Submitted to: Livestock Science
Publication Type: Peer Reviewed Journal
Publication Acceptance Date: March 22, 2001
Publication Date: April 10, 2001
Citation: Brown Brandl, T.M., Eigenberg, R.A., Nienaber, J.A., Kachman, S.D. 2001. Thermoregulatory profile of a newer genetic line of pigs. Livestock Production Science 71:253-260. 2001. Interpretive Summary: This study was done to learn how pigs respond to warm and hot temperatures. Information that helps producers understand when an animal is in distress will help producers know when to react. An important measure is heat production or metabolism, which is important for design of building ventilation systems. We found that heat production of our pigs was substantially higher (20%) than expected from previous research. The highe heat production is probably due to the modern genetic line of lean pigs. Body temperature and rate of breathing were also greatly increased. Rate of breathing, easily measured by watching the animal, can be used by producers as an early sign of heat stress.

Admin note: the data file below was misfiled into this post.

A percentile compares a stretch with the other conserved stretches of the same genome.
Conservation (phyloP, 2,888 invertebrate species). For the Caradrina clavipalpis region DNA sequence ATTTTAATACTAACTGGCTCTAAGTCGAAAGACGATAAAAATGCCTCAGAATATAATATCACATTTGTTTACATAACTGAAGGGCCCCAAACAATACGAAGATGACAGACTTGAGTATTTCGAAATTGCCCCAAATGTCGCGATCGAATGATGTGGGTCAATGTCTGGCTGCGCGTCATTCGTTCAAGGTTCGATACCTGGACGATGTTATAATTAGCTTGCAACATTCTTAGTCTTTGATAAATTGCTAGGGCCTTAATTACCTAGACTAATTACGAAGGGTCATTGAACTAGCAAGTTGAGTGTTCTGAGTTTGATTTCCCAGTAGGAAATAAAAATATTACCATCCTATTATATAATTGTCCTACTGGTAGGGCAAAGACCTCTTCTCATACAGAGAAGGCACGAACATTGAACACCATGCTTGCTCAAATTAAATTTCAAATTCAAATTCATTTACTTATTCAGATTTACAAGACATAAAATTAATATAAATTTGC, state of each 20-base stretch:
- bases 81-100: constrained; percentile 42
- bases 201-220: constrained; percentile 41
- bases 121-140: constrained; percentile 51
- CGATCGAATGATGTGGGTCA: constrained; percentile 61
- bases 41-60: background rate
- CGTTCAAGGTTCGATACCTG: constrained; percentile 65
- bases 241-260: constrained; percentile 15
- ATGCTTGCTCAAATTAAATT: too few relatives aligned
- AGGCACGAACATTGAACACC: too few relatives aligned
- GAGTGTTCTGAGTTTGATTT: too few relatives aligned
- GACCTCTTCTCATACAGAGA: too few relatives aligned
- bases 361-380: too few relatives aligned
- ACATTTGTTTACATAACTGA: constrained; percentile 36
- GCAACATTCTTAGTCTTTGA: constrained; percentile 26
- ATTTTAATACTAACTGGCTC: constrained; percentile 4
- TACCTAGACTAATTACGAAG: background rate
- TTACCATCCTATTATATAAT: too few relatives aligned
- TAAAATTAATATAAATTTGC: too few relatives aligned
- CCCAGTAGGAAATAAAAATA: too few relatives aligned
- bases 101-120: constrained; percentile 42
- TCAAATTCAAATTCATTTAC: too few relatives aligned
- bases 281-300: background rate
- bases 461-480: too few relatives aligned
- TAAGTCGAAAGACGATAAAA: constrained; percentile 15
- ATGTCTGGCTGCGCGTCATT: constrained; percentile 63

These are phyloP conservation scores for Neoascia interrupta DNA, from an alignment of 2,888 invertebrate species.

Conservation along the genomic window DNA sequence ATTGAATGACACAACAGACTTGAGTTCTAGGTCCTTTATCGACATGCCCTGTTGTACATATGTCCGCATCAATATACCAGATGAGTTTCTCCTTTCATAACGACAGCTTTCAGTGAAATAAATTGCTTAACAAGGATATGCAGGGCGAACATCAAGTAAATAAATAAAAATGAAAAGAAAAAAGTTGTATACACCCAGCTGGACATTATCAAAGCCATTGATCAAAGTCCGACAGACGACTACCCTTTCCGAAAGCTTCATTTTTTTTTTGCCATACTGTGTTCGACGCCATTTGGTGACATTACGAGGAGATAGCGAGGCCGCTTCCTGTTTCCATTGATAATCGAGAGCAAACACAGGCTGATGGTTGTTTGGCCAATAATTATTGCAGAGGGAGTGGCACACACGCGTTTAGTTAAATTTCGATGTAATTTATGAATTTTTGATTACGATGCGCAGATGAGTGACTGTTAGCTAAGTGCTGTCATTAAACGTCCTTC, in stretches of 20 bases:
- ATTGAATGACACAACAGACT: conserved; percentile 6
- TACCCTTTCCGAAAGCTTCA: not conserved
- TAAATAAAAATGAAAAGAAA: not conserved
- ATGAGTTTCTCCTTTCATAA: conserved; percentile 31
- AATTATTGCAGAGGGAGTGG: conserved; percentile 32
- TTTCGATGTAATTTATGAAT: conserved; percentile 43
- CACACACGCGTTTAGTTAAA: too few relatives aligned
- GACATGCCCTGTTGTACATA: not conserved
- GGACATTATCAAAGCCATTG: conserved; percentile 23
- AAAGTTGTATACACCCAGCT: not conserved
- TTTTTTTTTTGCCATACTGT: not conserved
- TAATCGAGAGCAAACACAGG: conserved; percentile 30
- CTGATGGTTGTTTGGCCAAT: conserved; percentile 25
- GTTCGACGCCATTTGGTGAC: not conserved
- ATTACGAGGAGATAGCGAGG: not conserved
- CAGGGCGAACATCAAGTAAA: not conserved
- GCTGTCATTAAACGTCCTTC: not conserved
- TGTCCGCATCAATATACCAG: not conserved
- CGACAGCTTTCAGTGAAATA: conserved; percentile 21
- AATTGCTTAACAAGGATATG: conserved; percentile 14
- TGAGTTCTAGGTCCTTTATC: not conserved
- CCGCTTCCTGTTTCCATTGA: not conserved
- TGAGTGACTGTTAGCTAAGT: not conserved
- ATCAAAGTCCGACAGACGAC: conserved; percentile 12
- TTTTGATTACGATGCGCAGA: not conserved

Technical Abstract: Researchers and producers alike have noted the increased susceptibility to heat stress exhibited by the newer genetic lines of pigs. A study was conducted to gather baseline information on the effects of acute heat stress on total heat production (THP), respiratory quotient (RQ), respiration rate (RR), and core body temperature (CBT) and to investigate the dynamic interaction of these parameters in growing-finishing barrows. Sixteen high-lean-growth barrows were randomly assigned to a set of treatments as dictated by a 4 x 4 Latin square crossover design. Pigs were moved from an individual pen to an indirect calorimeter where one of four environmental treatments (TRT) (18, 24, 28, 32C) was applied for 20 h. During the treatment exposure RR, THP, RQ and CBT were measured. For the two-week period between treatments, pigs were housed at thermoneutral (22C). Total heat production was found to be 17-20% higher than the published standards but comparable with other contemporary studies. Respiration rate was found to be a leading indicator of stress.